Meanwhile, a simmering war between Russia and Ukraine has become the backdrop of Trump’s impeachment, with the American president allegedly having withheld hundreds of millions of dollars of military aid to pressure the Ukrainian government to announce an investigation of former Vice President Joe Biden, a Democratic presidential candidate running against Trump. Kyiv needs the aid to counter Moscow’s aggression.

The two conflicts in Europe’s eastern and southern flank further complicate Washington’s already-strained relations with other NATO members. Meanwhile, despite American efforts to reassure European leaders of Washington’s continuing commitment, anxiety about U.S. neglect of NATO under Trump persists, said Hans Kundnani, Senior Research Fellow in the Europe Program at Chatham House.

Ukrainian President Volodymyr Zelenskiy, welcomes NATO Secretary General Jens Stoltenberg
Ukrainian President Volodymyr Zelenskiy, left, welcomes NATO Secretary General Jens Stoltenberg during their meeting in Kyiv, Ukraine. VOA

Kundnani noted a series of American officials who have come to reassure Europeans not to take Trump’s tweets too seriously and focus on what is happening on the ground, particularly the military reinforcement of NATO’s eastern flank. Still, Kundnani said that in the last year Europeans have started to realize it’s “not really good enough” and they’re now facing the “reality of the of the crisis in NATO.”

“Some of them are hoping that Trump will be out of office in in a year’s time but the real fear is that Trump wins a second term,” said Kundnani, adding that some Europeans are hoping that “U.S. gradual withdrawal from Europe” might “snap back to the status quo ante if Trump is not re-elected.”

Diverging European responses

“The upcoming celebration of NATO’s 70th anniversary will be marked by important divisions within the alliance — not just across the Atlantic, but also within Europe,” said Karen Donfried, president of the German Marshall Fund of the United States.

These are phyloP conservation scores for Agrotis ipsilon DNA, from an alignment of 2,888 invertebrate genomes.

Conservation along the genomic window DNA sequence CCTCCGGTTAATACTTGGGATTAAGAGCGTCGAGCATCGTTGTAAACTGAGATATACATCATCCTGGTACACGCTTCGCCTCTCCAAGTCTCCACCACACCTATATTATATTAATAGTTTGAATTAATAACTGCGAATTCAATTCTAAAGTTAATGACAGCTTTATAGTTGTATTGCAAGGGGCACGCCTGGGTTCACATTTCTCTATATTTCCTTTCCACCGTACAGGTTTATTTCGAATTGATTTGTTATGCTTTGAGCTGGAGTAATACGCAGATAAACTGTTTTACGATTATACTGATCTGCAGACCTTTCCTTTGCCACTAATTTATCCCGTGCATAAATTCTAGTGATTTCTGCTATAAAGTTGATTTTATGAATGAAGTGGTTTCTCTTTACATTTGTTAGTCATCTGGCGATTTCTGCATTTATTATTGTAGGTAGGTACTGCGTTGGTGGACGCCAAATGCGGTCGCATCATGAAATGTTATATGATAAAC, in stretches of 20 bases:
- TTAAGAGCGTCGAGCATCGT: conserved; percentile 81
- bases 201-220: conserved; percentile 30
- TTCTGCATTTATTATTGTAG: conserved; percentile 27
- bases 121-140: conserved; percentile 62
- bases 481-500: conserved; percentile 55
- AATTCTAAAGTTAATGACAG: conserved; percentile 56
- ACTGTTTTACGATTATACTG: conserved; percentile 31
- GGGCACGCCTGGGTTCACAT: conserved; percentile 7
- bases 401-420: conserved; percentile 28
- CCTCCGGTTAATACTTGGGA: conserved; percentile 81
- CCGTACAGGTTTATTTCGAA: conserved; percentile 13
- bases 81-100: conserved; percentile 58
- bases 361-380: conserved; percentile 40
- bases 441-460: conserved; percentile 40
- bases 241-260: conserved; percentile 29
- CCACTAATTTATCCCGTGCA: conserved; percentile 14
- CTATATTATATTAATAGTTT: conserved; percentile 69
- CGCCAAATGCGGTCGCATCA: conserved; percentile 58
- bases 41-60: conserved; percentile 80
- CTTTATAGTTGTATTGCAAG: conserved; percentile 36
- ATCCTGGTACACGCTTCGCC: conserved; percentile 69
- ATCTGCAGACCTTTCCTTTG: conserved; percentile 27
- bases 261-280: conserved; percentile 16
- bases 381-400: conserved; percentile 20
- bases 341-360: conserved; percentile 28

In Paris, the view is “strategic autonomy,” said Donfried, with many in France concluding that Washington’s security guarantee can no longer be relied on. Warsaw is promoting “strategic embrace”  developing close bilateral relationship with Trump to guarantee its own security, while Berlin is advocating “strategic patience.”

Germany in the middle is a little bit divided between the “Atlanticists” and the “post-Atlanticists,”   Kundani said, adding that “Europeans are very much arguing” about these approaches.

Donfried said that against this backdrop, NATO allies are approaching the London summit with a sense of foreboding, knowing that they carry the responsibility to articulate alliance’s common purpose and ongoing relevance.

“If they don’t, [Russian President Vladimir] Putin will be raising a glass in Moscow to the fraught state of the alliance at 70,” she said.

Another summit goal for most European leaders, is to simply avoid a Trump flare-up, like those that have happened in past meetings.

NATO meetings
President Donald Trump meets with British Prime Minister Boris Johnson at the United Nations General Assembly, New York. VOA

Many have discovered this can be achieved through flattery. “They can talk about all the things that they’ve done and very smartly suggest that President Trump has generated the kind of pressure to make those things happen,” Schmitt said.

“They can actually praise President Trump, even though this is very hard for them to do because of the personality clashes.”

Many will be watching Trump’s encounters with Macron, including their bilateral meeting, as well as with British Prime Minister Boris Johnson. Johnson has pleaded for Trump to stay out of the upcoming British election during his London trip.

The senior administration official said that Trump is “aware of this” and “absolutely cognizant of not wading into other countries’ elections.”

ALSO READ: Trump Secure The Higher Ground On Criminal Justice Issues in 2020 Campaign

Other potential clashes are simmering too. Turkish President Tayyip Erdogan said Friday that Emmanuel Macron’s NATO “brain-death” warning reflects a “sick and shallow” understanding, telling the French president “you should check whether you are brain dead.”

The French foreign ministry has summoned Turkey’s ambassador to Paris to protest the statement. (VOA)